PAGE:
Depending on how many people make it to your “homemade bread gift list,” you may need to produce multiple loaves in short order. Within 8 to 10 hours, you can make at least 6 loaves of bread using my “streamlined” method.

Step 1: Inventory your ingredients. Make sure you have enough flour, sugar, and yeast on hand to make as many loaves as you need. Here’s a typical ingredient list for 6 2-pound loaves of bread:

  • Flour – an average of 3 ¾ cups per loaf = 22.5 cups. A five-pound bag of flour will make an average of 5 loaves.
  • Sugar – generally, a recipe for this loaf size will not call for more than ¼ cup of sugar per loaf. For 6 loaves, you’ll need 1 ½ cups of sugar. If you use another sweetener, multiply the amount for one loaf by 6.
  • Yeast – my recipe for a 2-pound loaf calls for 1.5 teaspoons of yeast. To ensure you have enough yeast to make multiple loaves with your recipe, multiply the yeast amount by the number of loaves you’re making.
  • You’ll also need salt and either butter or oil in your recipe.
  • Depending on your recipe ingredients, you may need milk and/or some additional ingredients (i.e., potato flakes to help keep the bread soft).
  • If necessary, measure out each ingredient so you can verify that you have what you need.

When baking multiple loaves, it helps to assemble all your ingredients in one place to speed measuring activities. You may also consider measuring all dry ingredients one or two days before you’re ready to bake. You can combine flour and salt but keep sugar and yeast amounts separated until you’re ready to use them.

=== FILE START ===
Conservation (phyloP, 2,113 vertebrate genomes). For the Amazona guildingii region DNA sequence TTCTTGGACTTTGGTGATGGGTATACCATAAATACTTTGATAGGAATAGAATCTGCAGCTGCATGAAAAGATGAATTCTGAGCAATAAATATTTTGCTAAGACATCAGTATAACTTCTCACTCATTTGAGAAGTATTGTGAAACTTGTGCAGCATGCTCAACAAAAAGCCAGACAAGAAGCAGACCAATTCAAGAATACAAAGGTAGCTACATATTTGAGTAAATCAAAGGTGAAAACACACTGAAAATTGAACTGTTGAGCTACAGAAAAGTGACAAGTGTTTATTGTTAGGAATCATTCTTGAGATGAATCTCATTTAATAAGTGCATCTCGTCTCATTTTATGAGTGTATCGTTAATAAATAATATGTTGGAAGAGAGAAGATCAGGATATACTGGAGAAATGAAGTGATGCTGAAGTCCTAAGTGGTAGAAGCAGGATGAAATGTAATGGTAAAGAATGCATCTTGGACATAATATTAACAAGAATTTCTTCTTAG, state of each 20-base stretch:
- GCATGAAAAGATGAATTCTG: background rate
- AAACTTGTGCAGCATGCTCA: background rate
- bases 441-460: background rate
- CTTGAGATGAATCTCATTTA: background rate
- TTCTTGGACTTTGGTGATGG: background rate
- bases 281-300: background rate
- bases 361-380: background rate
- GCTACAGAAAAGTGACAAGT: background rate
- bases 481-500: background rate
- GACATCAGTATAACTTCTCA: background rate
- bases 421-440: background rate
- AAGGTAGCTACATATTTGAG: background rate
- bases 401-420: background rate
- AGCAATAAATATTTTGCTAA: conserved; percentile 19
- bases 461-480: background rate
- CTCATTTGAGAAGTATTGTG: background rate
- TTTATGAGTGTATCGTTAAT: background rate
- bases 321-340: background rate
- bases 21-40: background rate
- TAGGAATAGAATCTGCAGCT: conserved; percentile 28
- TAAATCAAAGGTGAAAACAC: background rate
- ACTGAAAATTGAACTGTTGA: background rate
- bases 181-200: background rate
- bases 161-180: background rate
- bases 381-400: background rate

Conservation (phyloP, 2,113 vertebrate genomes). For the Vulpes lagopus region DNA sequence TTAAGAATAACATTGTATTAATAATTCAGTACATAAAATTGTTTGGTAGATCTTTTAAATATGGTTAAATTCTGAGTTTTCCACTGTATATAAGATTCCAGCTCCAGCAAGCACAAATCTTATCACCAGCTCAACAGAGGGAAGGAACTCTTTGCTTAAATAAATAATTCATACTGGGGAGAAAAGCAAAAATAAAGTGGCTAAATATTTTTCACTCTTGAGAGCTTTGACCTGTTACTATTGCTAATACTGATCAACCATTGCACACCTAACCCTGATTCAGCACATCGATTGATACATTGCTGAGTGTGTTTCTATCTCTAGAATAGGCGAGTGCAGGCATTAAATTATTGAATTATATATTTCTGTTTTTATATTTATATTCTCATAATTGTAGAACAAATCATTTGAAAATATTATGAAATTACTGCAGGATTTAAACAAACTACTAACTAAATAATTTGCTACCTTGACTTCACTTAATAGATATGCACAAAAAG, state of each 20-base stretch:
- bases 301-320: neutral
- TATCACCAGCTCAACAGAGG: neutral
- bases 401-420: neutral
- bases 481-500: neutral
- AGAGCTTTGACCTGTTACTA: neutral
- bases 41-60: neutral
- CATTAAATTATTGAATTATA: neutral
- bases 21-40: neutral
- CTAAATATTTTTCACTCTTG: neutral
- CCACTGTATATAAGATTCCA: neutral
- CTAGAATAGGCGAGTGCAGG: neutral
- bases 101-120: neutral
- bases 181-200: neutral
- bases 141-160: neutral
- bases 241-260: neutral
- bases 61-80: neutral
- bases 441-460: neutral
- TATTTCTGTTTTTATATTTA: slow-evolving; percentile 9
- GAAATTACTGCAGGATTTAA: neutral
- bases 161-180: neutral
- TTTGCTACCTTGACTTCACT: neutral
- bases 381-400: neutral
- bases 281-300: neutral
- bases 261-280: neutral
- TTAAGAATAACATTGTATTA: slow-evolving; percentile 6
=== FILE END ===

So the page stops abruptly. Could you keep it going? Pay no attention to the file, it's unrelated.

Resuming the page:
If possible, set up an area close to your oven where the final rise can be completed. Once you start baking the loaves, the area around your oven should be warmer than the overall room temperature, which means the dough will rise more quickly.

To keep track of what stage each batch of dough is at, you can set timers (I use both the microwave and an old dial-type timer) so you don’t forget to put the dough into a loaf pan or into the oven. You’ll also want to time the bake time for each loaf (generally 30 minutes). A sheet that lists “Loaf 1,” “Loaf 2,” etc. can also help. Before you begin, estimate the time each batch of dough will be ready to put in a loaf pan and the time you expect it will be ready for the oven. This can help you accurately track each batch of dough since you’ll be able to work on other things as the process progresses.

It will be helpful to set up an area where each loaf can thoroughly cool before you bag it. If you don’t have enough cooling racks to accommodate all the loaves, you can suspend the loaf between two objects, with each edge of the loaf (set them up lengthwise) on boxes, pans, even plates. Just make sure heat can escape from the bottom of the bread, or it will become soggy.

Bag each loaf as soon as it’s cool. You can decorate the bag with stickers, ribbon, even wrapping paper if you like. Since homemade bread has no preservatives, be sure to store the loaves in a cool location (equivalent to a refrigerator) until you share them. You may also consider including a note about how to store the bread to keep it from spoiling.

Happy baking!